LONDON • MPs looked set to approve a Bill yesterday empowering Prime Minister Theresa May to start Brexit negotiations, in a major step towards Britain leaving the European Union.
Seven months after the historic referendum vote to leave the 28-nation bloc, the House of Commons was expected to grant its approval for Mrs May to trigger Article 50 of the EU's Lisbon Treaty.
The Bill would still need to pass through the House of Lords, where there may be more opposition from unelected peers less concerned about defying the majority of voters who backed Brexit in the vote last June.
But if, as expected, the Bill passes its Commons stage in a vote scheduled for late yesterday, Mrs May will be significantly closer to her goal of starting the two-year exit talks by the end of next month.
Under pressure from MPs, the government was forced to concede on Tuesday that Parliament would have a vote on the final Brexit deal before it is sent to the European Parliament for approval. The move helped fend off a rebellion by pro-European members of Mrs May's Conservative Party, who had threatened to back an opposition amendment to the two-clause Bill.
However, ministers stressed that if lawmakers rejected the final deal, the alternative was not to return to negotiations but to leave the EU without an agreement.
The Bill would still need to pass through the House of Lords, where there may be more opposition from unelected peers less concerned about defying the majority of voters who backed Brexit in the vote last June. But if, as expected, the Bill passes its Commons stage in a vote scheduled for late yesterday, Mrs May will be significantly closer to her goal of starting the two-year exit talks by the end of next month.
"This will be a meaningful vote. It will be a choice between leaving the European Union with a negotiated deal or not," Brexit Minister David Jones said.
More than two-thirds of MPs campaigned against Brexit in the deeply divisive run-up to the June referendum, but after 52 per cent of Britons voted to leave the EU, most have reluctantly accepted that they must uphold the result.
When Mrs May introduced her Brexit Bill last month, following a Supreme Court ruling that she must seek Parliament's approval to start the divorce process, the opposition Labour Party promised not to block it.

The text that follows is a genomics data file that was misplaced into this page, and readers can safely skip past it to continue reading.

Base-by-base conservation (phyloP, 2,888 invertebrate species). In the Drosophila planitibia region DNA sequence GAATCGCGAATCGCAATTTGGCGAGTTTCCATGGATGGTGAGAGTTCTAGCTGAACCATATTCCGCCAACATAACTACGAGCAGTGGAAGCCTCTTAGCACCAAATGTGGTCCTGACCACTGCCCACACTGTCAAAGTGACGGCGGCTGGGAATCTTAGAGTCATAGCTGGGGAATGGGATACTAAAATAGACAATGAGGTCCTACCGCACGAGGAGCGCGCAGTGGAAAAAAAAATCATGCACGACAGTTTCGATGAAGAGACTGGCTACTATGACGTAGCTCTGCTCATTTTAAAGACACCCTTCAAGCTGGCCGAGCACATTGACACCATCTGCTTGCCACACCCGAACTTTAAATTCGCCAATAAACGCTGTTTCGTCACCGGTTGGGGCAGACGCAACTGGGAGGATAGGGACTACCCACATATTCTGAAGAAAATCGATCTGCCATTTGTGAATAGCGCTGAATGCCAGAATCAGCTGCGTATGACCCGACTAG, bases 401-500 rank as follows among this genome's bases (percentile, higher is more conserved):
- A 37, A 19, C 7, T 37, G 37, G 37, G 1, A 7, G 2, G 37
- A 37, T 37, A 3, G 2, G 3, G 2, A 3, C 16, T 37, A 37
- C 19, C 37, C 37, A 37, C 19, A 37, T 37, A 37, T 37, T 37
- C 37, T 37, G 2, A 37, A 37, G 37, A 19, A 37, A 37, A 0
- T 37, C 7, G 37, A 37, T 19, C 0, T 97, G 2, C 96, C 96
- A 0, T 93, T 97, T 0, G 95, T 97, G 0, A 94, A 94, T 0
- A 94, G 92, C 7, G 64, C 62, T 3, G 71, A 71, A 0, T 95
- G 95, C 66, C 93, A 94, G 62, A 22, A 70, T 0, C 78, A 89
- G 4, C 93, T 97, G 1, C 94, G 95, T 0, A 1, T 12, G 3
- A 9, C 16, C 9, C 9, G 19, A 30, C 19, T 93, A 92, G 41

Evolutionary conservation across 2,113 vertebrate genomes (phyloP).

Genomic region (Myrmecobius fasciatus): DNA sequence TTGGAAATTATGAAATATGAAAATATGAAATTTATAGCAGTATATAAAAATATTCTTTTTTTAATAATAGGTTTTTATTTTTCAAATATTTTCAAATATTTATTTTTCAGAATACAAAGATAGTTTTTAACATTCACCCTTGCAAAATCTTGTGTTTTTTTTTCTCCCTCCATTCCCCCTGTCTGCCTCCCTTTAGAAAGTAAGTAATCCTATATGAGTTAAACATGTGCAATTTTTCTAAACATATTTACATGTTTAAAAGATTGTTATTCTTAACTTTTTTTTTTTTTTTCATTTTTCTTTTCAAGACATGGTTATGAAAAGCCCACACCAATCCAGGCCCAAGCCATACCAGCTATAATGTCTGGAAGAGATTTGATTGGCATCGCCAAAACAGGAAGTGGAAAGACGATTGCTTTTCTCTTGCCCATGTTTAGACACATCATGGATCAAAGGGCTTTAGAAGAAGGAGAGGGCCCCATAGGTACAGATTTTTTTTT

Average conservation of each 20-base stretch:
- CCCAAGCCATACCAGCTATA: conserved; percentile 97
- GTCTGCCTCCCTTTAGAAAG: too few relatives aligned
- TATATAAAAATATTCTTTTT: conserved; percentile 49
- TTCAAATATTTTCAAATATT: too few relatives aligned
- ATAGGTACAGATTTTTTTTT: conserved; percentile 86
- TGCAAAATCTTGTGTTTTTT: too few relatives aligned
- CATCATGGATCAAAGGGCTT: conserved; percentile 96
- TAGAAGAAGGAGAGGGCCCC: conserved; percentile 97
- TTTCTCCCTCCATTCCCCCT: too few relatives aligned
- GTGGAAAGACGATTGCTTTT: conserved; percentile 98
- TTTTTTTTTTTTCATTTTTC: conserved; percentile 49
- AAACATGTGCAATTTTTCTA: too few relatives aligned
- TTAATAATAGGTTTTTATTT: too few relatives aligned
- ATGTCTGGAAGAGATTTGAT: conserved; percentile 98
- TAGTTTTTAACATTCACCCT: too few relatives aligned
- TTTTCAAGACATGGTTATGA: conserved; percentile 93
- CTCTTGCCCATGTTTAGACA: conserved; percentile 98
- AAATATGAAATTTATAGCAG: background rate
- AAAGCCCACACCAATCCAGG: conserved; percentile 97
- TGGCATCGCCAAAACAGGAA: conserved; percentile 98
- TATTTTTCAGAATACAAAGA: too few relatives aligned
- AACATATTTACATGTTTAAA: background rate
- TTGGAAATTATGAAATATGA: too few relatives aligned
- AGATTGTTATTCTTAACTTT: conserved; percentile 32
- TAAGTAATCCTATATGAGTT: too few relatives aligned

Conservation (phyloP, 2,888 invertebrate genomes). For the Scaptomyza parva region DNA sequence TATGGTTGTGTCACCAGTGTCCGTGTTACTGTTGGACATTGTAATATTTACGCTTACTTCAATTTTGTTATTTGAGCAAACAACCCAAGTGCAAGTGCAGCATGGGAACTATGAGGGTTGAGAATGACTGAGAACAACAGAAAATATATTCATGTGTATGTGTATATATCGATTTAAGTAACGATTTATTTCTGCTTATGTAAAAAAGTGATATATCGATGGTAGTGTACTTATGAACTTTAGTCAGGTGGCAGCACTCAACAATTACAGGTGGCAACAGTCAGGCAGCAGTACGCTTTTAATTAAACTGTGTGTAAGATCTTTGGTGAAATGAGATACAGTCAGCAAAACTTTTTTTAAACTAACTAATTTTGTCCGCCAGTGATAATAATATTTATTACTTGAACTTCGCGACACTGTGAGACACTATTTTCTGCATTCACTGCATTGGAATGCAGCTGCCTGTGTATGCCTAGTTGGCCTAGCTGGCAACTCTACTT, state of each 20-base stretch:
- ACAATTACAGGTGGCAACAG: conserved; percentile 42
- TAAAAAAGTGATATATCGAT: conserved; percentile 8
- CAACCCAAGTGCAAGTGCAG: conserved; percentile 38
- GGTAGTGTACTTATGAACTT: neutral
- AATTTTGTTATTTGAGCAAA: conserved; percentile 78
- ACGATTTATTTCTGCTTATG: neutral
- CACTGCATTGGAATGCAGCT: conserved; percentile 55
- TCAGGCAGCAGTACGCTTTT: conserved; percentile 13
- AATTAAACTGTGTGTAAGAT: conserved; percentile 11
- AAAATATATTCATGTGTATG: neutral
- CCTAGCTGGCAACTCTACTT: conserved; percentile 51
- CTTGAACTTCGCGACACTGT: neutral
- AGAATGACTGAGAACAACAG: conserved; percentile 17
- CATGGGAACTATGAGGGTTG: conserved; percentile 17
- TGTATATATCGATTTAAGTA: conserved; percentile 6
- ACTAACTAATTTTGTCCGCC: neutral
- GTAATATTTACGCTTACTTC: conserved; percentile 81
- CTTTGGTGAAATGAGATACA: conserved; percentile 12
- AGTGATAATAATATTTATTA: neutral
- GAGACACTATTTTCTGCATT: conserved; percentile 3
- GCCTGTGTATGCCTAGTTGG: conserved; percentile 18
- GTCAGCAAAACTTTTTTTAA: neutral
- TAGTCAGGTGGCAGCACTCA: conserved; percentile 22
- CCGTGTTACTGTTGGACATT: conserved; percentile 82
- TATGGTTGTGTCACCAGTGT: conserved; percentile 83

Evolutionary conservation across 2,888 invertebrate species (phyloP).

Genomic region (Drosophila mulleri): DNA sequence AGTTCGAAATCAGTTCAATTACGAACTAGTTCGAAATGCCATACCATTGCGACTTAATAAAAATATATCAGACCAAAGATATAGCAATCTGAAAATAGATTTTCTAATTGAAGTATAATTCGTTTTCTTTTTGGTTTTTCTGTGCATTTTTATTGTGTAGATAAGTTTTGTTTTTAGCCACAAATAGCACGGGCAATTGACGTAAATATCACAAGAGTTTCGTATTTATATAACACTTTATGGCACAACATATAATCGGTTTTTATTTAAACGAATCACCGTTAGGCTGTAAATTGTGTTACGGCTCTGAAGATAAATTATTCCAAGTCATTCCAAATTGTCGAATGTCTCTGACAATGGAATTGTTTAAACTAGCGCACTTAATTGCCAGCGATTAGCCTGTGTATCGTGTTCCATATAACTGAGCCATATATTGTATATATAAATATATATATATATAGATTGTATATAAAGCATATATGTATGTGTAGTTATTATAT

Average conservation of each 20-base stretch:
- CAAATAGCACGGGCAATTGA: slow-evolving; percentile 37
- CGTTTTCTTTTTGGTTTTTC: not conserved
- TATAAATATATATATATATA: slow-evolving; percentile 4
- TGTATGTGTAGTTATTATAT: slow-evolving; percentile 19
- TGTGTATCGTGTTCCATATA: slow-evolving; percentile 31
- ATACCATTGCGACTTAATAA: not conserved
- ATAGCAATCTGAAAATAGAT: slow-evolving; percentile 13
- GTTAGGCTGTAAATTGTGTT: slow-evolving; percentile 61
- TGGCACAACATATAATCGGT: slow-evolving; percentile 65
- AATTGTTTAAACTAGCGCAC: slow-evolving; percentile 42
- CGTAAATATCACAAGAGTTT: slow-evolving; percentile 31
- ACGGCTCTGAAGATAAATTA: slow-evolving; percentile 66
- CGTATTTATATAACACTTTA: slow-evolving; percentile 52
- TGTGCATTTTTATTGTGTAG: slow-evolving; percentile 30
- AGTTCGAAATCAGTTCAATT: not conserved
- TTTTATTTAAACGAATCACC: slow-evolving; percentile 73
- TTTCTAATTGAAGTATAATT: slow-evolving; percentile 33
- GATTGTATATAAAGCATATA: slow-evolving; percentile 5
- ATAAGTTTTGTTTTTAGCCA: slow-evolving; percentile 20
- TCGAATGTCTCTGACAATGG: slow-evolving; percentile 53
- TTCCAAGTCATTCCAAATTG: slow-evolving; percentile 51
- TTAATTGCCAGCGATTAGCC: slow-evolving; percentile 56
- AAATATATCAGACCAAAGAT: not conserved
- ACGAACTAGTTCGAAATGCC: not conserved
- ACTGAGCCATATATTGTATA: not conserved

Some 47 Labour MPs rebelled to vote against the legislation, backed by the Scottish National Party (SNP) and the smaller Liberal Democrats party, and more could defy their party leadership.
Labour leader Jeremy Corbyn has come under pressure over his reaction to the Brexit vote, and a mass rebellion threatens to plunge his embattled party into an even deeper crisis.
In a symbolic move on Tuesday, the SNP-dominated Scottish Parliament voted overwhelmingly against the Bill passing through Westminster. A new poll released yesterday showed support rising in Scotland for independence as Britain prepares to leave the EU.
SNP leader and Scottish First Minister Nicola Sturgeon has said a second independence referendum is now "highly likely", and allies have suggested it could be as early as next year. However, the survey also found 56 per cent of Scots do not want another independence referendum before the conclusion of Brexit negotiations.
Mr Jones, meanwhile, said the "final draft agreement" on leaving the EU would be put to MPs and peers before it was put to the European Parliament for ratification.
A number of lawmakers are sceptical that both the exit terms and a new trade deal can be agreed within two years of talks. Mr Jones said he was confident of getting agreement on both areas, but added that if there was no deal, Britain would fall back on World Trade Organisation rules to determine its trade with the EU.
Labour MP Chris Leslie warned: "On the nightmare scenario, that we could leave the EU with no deal at all and face damaging barriers to trade with Europe, it seems Parliament could have no say whatsoever."
AGENCE FRANCE PRESSE, REUTERS
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